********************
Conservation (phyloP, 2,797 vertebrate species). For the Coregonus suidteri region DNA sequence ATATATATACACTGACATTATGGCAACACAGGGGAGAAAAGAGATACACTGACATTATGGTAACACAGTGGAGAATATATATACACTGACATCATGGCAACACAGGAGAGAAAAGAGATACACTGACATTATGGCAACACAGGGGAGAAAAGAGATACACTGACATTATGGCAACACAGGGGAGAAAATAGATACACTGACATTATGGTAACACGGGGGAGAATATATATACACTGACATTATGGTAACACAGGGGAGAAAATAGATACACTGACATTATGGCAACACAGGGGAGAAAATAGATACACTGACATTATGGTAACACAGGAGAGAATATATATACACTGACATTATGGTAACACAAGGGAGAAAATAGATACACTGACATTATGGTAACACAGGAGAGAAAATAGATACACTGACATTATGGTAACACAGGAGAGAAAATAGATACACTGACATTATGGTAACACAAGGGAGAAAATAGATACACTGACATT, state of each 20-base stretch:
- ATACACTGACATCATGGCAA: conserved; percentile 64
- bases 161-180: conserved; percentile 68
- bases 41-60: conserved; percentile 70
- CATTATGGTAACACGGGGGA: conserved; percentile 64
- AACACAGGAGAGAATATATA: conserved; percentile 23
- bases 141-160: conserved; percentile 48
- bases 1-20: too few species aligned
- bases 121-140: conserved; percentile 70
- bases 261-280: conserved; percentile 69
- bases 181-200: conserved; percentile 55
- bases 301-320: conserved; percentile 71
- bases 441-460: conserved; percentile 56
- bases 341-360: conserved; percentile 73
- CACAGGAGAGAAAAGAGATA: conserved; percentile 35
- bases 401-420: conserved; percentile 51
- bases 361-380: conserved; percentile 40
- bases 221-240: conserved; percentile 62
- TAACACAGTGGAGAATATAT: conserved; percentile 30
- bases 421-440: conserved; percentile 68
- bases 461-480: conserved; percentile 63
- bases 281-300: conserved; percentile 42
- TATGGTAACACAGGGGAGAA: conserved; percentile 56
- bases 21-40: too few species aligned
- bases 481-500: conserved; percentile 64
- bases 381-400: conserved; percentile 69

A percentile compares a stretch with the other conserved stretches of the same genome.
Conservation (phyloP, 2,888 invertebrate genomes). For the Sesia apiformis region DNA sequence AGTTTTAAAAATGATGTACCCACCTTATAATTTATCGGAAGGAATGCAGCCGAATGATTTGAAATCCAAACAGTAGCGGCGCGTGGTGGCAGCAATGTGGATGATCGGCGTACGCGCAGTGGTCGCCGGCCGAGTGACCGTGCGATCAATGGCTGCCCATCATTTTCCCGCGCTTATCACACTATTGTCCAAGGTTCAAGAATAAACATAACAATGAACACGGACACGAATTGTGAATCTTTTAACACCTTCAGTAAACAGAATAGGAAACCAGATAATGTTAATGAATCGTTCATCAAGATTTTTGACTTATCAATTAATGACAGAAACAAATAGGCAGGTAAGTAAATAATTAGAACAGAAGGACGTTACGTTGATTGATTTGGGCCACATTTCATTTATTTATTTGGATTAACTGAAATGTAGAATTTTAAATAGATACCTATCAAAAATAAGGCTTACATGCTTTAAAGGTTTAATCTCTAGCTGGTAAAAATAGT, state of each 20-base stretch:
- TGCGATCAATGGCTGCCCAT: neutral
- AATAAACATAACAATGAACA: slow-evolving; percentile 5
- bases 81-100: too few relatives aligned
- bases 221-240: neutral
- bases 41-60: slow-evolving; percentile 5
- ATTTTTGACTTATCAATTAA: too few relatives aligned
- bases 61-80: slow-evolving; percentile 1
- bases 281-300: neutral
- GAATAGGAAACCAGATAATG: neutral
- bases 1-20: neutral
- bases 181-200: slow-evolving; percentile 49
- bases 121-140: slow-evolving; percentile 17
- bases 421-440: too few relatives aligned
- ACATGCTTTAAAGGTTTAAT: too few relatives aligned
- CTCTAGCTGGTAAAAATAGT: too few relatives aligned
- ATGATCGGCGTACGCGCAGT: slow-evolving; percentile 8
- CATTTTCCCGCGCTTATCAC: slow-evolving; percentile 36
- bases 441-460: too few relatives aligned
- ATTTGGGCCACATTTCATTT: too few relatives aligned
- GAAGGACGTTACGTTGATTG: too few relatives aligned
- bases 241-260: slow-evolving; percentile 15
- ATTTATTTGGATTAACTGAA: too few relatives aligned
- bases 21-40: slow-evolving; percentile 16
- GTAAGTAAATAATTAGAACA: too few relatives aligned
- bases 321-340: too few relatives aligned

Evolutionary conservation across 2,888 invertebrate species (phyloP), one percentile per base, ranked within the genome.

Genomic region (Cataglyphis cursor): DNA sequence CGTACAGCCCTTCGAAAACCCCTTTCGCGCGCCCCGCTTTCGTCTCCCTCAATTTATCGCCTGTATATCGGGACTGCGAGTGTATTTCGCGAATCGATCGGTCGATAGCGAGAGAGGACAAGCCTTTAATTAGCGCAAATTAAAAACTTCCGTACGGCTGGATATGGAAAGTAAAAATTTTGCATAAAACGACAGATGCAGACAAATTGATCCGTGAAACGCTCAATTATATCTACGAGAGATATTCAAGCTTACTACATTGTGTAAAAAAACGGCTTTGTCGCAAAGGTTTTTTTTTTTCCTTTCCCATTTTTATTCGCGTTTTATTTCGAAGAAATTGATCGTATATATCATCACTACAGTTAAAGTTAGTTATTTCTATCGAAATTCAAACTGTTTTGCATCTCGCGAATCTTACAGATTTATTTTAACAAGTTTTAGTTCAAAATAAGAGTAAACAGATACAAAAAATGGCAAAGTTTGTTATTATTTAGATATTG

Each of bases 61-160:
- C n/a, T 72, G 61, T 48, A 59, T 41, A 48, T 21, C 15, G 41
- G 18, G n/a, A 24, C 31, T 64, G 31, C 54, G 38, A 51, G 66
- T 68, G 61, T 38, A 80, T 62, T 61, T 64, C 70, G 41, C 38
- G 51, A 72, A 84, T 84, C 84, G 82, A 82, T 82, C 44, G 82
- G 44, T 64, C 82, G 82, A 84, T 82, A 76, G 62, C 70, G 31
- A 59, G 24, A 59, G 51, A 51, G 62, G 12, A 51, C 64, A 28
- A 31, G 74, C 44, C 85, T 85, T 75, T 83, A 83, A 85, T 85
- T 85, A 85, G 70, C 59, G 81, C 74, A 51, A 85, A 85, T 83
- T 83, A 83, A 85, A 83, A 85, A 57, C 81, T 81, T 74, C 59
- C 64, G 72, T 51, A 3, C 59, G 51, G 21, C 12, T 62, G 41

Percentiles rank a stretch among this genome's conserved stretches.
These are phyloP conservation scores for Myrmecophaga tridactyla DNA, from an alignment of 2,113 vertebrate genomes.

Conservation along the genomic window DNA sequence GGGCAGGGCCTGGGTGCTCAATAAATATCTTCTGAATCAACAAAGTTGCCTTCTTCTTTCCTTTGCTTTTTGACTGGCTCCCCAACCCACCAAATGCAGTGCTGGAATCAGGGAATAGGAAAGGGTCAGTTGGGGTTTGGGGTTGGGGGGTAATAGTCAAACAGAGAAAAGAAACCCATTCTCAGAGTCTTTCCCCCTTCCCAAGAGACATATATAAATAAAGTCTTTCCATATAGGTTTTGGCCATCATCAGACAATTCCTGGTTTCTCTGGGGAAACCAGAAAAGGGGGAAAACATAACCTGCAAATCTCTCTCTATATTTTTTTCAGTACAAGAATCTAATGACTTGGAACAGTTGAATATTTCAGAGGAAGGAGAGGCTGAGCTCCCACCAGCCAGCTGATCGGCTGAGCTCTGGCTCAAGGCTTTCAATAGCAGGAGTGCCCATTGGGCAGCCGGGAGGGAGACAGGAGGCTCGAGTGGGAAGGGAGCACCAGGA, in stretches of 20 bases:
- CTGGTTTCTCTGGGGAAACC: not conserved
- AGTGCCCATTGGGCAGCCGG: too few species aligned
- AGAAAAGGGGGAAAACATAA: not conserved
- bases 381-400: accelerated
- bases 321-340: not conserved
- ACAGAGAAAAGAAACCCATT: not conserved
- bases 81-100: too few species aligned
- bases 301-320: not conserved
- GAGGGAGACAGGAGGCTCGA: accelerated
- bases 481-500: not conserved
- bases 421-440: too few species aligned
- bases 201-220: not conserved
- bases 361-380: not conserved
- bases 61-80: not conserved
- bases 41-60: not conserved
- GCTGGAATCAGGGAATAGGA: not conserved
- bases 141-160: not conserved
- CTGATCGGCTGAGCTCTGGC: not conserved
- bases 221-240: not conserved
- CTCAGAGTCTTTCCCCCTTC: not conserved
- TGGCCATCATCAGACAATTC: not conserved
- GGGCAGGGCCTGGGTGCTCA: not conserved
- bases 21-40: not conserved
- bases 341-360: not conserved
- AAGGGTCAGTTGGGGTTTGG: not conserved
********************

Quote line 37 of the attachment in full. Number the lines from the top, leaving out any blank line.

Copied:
- GAATAGGAAACCAGATAATG: neutral